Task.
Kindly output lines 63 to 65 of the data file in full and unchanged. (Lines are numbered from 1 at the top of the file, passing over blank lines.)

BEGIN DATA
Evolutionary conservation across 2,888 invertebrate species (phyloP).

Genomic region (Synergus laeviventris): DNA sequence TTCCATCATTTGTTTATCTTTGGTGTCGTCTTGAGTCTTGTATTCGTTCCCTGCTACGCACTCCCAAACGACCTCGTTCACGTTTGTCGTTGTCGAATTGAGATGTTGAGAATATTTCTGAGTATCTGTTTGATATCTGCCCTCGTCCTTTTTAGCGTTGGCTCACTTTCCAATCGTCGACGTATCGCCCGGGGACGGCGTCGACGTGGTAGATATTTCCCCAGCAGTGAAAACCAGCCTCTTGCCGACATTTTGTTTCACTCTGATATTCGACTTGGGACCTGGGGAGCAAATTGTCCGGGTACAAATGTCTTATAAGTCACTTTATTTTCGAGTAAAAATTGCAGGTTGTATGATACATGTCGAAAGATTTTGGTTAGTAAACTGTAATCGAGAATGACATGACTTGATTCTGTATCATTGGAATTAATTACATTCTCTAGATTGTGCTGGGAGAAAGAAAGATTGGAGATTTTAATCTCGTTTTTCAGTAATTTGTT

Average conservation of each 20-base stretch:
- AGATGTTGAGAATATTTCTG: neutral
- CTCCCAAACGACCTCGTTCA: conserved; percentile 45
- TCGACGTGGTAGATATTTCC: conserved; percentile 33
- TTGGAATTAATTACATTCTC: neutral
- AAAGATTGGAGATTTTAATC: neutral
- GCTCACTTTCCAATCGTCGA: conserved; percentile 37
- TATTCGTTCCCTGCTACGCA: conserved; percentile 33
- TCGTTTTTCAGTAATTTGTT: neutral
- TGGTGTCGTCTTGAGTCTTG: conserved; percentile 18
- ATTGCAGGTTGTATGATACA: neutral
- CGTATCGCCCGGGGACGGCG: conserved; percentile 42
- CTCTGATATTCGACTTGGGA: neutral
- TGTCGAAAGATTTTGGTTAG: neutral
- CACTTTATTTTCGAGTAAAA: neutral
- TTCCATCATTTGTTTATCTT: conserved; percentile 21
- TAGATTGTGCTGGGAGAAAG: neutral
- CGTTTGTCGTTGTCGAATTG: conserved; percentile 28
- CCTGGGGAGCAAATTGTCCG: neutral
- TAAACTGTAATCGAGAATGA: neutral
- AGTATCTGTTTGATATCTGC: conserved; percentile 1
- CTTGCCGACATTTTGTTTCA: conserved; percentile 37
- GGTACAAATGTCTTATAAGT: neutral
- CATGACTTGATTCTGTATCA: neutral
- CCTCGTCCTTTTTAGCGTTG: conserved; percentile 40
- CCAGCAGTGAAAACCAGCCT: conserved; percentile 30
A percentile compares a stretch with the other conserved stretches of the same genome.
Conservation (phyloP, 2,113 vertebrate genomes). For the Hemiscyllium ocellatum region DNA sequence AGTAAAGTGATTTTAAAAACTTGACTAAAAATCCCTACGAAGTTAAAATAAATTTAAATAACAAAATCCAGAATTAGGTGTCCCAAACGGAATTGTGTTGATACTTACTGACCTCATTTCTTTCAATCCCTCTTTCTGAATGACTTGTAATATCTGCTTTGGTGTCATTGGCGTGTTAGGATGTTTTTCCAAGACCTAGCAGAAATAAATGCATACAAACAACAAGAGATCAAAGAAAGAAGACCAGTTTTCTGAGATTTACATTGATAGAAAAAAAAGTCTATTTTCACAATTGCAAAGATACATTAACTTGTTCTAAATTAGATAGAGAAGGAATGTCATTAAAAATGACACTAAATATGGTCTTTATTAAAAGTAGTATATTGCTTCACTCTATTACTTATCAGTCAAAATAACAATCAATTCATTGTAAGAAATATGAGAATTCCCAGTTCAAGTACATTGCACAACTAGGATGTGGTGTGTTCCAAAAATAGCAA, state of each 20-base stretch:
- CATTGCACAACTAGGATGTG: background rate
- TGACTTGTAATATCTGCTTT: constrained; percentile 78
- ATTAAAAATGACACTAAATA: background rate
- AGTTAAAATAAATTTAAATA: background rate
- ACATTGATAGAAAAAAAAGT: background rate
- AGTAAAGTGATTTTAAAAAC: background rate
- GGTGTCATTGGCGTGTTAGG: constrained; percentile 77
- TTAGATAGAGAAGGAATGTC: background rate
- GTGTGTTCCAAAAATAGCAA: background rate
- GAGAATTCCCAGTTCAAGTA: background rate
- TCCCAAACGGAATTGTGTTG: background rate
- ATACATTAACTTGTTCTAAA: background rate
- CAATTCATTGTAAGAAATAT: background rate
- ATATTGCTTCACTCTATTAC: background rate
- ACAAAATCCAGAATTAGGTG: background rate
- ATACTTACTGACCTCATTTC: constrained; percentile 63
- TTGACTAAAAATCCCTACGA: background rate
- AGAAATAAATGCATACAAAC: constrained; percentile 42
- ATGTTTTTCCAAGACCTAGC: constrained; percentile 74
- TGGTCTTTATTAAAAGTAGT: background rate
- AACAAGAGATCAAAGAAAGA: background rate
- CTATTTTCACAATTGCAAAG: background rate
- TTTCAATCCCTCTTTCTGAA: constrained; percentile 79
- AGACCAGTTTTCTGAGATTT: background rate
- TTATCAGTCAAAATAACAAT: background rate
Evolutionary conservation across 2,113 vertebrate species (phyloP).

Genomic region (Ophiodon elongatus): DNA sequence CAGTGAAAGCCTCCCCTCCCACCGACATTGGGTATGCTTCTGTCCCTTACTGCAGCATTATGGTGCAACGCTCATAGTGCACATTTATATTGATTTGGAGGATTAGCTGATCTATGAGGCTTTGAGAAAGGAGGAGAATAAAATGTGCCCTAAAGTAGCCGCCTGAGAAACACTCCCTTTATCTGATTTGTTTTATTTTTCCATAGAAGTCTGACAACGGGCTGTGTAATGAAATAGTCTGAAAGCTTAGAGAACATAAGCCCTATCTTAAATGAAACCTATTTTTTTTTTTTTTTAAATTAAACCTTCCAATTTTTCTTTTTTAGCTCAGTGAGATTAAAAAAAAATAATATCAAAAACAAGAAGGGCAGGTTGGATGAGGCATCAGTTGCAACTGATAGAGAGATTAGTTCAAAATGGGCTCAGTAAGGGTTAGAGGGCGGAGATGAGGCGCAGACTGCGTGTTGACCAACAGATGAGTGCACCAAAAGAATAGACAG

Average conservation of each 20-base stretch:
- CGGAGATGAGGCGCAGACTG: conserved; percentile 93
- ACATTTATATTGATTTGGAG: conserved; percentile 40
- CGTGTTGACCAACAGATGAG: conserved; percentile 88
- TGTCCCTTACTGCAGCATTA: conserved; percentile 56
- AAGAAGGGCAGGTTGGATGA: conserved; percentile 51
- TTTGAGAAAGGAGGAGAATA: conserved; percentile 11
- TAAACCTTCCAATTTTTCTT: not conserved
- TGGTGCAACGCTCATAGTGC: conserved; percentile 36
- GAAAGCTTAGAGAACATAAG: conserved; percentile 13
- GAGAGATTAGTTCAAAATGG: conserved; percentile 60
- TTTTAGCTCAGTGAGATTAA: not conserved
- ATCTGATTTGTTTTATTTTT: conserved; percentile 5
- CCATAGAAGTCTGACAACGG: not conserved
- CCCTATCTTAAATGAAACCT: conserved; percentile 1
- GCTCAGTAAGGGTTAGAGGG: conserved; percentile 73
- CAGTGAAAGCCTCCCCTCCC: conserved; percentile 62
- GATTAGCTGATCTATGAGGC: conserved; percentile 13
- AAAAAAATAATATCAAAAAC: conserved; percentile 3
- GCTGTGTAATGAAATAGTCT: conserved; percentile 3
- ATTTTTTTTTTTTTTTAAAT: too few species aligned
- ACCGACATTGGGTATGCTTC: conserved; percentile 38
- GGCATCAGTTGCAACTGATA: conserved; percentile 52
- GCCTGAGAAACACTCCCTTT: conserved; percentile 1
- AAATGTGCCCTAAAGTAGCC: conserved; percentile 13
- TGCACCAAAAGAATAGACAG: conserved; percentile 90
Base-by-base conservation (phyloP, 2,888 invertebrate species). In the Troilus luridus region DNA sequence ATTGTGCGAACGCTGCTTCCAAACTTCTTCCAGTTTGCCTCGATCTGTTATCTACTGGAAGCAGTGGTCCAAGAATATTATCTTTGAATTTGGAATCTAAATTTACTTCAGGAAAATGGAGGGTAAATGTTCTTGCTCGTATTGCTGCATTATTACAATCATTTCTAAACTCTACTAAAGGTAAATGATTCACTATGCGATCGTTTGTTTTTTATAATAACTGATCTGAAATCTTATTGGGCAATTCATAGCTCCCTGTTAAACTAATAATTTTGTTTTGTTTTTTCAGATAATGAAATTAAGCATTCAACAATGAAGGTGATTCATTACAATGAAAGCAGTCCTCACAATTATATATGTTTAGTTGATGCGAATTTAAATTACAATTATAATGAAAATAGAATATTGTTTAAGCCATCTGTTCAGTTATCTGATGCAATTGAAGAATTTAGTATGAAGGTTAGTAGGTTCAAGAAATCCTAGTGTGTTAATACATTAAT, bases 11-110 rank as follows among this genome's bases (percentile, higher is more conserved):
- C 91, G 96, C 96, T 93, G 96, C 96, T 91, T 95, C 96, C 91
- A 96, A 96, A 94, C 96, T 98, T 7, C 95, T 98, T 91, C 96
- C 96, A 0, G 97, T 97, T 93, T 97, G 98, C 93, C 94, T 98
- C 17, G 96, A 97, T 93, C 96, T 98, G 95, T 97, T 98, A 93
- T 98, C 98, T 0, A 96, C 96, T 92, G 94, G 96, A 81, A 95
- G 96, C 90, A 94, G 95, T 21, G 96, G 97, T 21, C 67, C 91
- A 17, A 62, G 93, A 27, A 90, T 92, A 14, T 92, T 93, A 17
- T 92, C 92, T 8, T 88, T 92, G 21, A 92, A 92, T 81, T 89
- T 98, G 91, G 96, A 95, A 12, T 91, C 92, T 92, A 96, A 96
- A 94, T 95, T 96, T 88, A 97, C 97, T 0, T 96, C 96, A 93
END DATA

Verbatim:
- AAGAAGGGCAGGTTGGATGA: conserved; percentile 51
- TTTGAGAAAGGAGGAGAATA: conserved; percentile 11
- TAAACCTTCCAATTTTTCTT: not conserved